The second part of the tutorial will deal with the converter focusing on certification, static efficiency, MPPT dynamic efficiency and EMC. The commercial competition is often played in terms of claims for weighted (European) efficiency but, this is measured in static conditions, while evaluating the inverter performance in term of energy produced on the basis of that available from PV field would be a more accurate method. The method for accurate estimation of inverters energy capability will be explained, considering the measurements of static and dynamic MPPT efficiency as well as a survey on new grid-connection code and EMC requirements. Finally auxiliary functions, like frequency support such as Frequency Sensitive Mode (FSM) and Inertial Response (IR) are presented, with the main goal of demonstrating their necessity in a power system with increased level of PV penetration. Using such functions large scale PV plants will become active players on the electrical power system market.

Topic 4: High-Voltage SiC Devices and High-Power Converters for Efficient and Flexible Future Distribution Grids

Subhashish Bhattacharya, Rik W. De Doncker

Over the last years, electricity generation especially in Europe has changed significantly. From a centralized top-down system, power generation has evolved to a more decentralized system. Moreover, vast amounts of renewable but volatile energy sources like wind and photovoltaic have been installed in the medium-voltage and low-voltage distribution grid. In the future, more flexible grid structures that increasingly rely on power-electronic converters will be needed to cope with this new situation of distributed and volatile power generation.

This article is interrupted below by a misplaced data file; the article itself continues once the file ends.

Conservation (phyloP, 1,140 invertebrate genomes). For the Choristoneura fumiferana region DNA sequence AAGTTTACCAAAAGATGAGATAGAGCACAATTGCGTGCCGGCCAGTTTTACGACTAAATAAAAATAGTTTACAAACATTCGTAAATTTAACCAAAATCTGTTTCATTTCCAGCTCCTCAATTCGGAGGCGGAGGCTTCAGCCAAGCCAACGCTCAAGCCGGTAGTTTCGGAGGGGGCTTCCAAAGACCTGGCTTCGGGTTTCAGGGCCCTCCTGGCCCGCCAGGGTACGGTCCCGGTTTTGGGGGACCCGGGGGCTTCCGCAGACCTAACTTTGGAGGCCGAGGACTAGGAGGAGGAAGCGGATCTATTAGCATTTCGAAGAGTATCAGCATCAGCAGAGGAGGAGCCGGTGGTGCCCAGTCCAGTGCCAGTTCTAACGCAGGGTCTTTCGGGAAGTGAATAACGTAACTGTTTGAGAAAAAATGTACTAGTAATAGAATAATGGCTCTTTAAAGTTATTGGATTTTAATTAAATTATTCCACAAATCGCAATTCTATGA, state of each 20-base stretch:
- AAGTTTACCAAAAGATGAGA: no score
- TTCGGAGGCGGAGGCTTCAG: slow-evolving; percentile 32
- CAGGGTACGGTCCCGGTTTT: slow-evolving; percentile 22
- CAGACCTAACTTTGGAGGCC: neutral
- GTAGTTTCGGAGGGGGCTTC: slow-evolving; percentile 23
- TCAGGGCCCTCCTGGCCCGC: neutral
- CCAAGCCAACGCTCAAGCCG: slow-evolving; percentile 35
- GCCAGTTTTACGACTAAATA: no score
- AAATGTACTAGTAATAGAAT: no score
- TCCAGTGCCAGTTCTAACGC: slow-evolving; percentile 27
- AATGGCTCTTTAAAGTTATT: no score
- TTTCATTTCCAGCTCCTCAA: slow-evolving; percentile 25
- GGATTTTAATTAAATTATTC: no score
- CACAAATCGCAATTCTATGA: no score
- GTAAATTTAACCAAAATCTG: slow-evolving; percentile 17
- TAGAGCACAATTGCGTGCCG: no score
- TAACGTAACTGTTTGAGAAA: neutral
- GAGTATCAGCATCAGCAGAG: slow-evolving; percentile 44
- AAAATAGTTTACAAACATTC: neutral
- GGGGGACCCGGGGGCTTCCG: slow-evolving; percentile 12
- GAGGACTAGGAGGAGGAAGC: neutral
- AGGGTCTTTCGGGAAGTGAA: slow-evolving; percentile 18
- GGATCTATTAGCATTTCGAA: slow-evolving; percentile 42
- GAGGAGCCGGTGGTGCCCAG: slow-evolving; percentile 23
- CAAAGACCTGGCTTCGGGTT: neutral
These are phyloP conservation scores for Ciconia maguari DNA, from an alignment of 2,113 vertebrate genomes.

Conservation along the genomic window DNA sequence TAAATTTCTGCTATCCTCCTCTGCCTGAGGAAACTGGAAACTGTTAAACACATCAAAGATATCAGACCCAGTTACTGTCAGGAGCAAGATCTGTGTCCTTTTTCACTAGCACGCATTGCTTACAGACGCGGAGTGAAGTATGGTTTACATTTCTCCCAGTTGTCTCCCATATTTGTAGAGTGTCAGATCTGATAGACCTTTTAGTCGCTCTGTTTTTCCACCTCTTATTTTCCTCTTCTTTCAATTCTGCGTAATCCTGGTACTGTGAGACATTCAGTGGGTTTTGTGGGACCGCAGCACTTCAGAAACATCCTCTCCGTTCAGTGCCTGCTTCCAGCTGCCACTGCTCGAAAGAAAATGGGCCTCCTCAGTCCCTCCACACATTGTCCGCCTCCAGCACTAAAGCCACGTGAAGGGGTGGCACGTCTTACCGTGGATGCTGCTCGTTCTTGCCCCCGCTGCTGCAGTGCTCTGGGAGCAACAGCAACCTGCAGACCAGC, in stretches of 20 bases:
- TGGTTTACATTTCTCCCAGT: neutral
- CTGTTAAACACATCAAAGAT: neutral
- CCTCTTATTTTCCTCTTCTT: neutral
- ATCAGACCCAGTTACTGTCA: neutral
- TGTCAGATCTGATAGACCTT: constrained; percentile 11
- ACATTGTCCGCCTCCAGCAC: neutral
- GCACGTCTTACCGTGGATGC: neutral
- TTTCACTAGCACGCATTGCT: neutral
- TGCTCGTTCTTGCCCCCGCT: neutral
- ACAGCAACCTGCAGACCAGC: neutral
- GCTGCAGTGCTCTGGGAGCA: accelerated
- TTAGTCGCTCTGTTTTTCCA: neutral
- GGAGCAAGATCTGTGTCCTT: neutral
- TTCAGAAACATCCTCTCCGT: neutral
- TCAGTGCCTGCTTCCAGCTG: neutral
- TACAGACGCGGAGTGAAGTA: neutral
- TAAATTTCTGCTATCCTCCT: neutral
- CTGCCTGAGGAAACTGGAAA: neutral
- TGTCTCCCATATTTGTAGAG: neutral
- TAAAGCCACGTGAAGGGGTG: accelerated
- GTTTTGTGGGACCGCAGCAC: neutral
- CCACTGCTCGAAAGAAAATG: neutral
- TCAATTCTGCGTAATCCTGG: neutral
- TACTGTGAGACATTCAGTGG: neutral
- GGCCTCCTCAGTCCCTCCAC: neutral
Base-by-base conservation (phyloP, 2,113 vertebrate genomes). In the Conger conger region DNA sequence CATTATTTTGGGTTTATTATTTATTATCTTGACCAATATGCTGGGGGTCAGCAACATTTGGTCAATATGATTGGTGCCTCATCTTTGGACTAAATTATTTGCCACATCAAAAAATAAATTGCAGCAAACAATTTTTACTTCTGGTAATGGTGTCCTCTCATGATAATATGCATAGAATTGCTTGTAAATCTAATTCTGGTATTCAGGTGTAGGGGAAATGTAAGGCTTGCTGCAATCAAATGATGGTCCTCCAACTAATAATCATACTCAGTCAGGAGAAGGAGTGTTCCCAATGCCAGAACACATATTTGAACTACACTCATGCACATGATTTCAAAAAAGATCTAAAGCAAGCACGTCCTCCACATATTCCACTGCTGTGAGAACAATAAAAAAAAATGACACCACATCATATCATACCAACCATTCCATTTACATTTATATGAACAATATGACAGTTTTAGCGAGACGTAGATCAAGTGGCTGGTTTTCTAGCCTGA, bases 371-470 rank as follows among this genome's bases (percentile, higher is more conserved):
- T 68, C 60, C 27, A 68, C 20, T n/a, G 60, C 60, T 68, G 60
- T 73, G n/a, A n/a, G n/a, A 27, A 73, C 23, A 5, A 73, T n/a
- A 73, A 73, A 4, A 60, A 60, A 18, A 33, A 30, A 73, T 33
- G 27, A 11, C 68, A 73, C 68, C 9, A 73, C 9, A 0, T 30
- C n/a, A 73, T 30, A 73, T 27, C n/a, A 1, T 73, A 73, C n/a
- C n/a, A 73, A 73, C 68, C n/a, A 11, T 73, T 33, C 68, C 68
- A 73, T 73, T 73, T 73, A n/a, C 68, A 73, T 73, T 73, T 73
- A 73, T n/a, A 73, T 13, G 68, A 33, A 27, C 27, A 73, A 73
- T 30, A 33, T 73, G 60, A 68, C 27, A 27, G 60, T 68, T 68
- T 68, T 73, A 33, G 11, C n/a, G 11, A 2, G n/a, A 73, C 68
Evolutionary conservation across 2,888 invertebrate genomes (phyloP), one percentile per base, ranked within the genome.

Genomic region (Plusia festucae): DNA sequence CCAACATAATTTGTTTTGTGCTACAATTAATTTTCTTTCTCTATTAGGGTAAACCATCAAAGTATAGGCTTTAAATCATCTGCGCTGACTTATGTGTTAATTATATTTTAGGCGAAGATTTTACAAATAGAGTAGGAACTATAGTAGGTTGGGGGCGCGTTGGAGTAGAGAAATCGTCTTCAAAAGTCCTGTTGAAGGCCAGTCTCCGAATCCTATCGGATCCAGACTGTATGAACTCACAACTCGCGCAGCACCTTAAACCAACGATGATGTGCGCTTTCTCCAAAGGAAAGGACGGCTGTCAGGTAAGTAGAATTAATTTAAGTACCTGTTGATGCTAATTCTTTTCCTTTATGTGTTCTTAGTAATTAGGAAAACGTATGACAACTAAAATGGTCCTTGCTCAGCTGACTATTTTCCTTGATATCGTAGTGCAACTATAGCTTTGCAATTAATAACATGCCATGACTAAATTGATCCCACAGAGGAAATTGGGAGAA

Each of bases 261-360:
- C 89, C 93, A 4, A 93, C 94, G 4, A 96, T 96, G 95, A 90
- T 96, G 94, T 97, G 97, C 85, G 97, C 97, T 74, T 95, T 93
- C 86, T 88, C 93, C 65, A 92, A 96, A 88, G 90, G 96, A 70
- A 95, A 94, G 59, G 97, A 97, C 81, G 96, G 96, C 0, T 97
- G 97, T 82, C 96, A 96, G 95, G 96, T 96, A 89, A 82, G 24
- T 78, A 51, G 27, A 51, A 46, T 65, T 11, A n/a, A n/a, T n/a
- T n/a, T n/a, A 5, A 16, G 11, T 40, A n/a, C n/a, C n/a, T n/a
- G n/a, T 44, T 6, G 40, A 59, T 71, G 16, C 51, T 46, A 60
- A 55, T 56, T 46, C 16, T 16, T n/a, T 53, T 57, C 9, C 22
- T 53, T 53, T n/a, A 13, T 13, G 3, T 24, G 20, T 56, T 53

Moreover, the advent of wide bandgap devices made from SiC or GaN has revolutionized low-voltage power-electronics applications like for example roof-top photovoltaic systems or very-low voltage dc-dc converters for power supply of processor cores. Correspondingly, these new materials also might revolutionize medium-voltage and high-voltage applications. Thereby, these devices would become a key enabler for flexible electricity grids of the future.

In a first part of the tutorial, the design of high-power converters will be covered. Exemplarily, the tutorial describes in detail the design approach for the three-phase dual-active bridge dc-dc converter. This demonstrates the influence of the power semiconductors on the passive components and the efficiency.

In a second part, the tutorial will develop an understanding of the high frequency switching characteristics especially of medium-voltage SiC devices. It will focus on devices like 10 kV to 15 kV SiC MOSFETs and Schottky diodes as well as 15 kV SiC IGBTs. To judge their potential in future electric grids, these SiC devices are evaluated in applications like FACTs, dc-dc converters, high-speed generators and ac-dc interfacing converters. In a comparison with silicon IGBTs and IGCTs, the advantages of wide-bandgap devices are illustrated.